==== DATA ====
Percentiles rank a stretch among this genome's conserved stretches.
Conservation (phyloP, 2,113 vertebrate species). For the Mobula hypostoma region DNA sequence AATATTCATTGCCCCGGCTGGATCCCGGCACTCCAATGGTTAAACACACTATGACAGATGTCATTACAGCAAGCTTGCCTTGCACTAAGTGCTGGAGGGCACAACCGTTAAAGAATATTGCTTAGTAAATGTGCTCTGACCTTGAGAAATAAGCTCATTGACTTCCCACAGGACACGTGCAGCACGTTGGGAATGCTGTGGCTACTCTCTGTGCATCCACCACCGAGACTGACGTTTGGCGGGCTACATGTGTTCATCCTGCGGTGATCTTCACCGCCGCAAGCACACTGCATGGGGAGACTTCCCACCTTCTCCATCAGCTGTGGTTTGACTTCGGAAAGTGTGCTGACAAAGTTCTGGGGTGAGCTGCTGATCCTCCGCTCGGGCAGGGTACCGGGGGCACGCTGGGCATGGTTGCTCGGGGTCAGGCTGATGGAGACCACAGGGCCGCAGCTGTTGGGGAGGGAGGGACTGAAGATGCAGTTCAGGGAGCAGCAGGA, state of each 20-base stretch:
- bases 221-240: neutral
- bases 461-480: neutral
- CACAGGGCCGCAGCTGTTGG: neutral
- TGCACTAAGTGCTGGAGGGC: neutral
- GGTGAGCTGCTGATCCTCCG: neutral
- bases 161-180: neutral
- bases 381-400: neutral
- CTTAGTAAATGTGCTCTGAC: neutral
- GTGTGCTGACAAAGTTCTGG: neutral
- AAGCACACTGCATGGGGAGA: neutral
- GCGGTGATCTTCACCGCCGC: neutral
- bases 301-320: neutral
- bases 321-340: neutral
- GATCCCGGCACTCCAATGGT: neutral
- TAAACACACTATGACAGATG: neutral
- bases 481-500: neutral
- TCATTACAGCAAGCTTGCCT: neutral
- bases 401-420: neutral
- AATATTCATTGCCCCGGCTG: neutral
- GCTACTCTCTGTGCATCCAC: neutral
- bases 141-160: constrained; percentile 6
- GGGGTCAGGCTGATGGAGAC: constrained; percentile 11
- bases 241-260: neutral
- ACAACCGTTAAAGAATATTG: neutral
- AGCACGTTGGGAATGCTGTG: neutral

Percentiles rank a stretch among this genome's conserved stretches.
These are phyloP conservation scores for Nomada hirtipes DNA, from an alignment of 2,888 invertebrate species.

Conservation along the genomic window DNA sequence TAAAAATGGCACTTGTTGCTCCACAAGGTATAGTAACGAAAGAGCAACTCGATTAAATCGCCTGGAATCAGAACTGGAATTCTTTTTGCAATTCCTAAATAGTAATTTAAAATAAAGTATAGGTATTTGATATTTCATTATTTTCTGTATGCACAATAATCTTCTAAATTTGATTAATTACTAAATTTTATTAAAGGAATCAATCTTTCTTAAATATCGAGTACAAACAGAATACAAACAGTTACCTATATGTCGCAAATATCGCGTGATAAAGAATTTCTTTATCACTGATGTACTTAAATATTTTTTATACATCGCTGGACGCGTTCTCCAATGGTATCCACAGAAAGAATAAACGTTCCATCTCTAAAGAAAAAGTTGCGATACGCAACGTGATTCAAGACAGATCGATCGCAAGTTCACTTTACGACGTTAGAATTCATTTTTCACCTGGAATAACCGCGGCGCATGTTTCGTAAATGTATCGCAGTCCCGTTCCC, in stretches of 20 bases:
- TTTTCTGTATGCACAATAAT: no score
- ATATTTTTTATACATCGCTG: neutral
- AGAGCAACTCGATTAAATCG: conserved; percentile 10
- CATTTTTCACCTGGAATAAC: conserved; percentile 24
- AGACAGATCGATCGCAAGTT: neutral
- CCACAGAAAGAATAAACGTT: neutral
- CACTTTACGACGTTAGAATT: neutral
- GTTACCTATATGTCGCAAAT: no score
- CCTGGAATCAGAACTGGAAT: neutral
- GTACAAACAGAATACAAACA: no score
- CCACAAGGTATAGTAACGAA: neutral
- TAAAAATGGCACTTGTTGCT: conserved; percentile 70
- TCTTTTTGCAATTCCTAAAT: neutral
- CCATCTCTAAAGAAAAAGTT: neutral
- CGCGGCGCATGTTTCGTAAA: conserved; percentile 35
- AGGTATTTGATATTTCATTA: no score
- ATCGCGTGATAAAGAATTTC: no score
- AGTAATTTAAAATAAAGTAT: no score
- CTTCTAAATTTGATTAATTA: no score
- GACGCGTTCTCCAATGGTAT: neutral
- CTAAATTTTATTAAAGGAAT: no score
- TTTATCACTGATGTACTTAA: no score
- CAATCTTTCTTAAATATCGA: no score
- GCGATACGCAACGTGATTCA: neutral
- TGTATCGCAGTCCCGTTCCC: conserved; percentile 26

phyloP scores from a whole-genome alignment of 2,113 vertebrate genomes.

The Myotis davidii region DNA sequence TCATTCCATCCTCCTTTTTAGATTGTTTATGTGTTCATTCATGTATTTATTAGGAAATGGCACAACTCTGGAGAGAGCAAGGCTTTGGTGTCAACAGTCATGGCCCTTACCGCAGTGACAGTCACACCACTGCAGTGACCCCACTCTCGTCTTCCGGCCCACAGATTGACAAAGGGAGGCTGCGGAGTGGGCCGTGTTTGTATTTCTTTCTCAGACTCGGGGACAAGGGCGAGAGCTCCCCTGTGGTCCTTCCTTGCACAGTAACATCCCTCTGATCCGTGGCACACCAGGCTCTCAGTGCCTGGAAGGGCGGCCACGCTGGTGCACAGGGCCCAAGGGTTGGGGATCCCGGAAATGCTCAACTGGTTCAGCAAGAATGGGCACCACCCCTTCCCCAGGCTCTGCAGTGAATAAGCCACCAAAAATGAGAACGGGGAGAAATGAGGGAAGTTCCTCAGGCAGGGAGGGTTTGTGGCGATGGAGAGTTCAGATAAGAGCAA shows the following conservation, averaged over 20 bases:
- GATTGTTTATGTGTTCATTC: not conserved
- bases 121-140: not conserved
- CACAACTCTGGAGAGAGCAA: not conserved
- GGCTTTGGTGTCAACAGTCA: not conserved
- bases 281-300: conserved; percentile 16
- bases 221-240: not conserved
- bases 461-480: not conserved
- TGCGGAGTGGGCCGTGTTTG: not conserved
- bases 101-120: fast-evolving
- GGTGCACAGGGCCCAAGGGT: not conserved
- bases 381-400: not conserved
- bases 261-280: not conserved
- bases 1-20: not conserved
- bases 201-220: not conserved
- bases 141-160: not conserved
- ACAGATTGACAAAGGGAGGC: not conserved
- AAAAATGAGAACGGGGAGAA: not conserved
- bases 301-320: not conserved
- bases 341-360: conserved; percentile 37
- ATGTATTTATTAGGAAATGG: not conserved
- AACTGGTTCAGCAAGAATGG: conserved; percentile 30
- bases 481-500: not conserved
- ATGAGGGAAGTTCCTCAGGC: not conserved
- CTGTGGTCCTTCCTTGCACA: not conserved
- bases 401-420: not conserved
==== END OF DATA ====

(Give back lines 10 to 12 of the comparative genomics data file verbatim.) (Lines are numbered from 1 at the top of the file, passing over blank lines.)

- CTTAGTAAATGTGCTCTGAC: neutral
- GTGTGCTGACAAAGTTCTGG: neutral
- AAGCACACTGCATGGGGAGA: neutral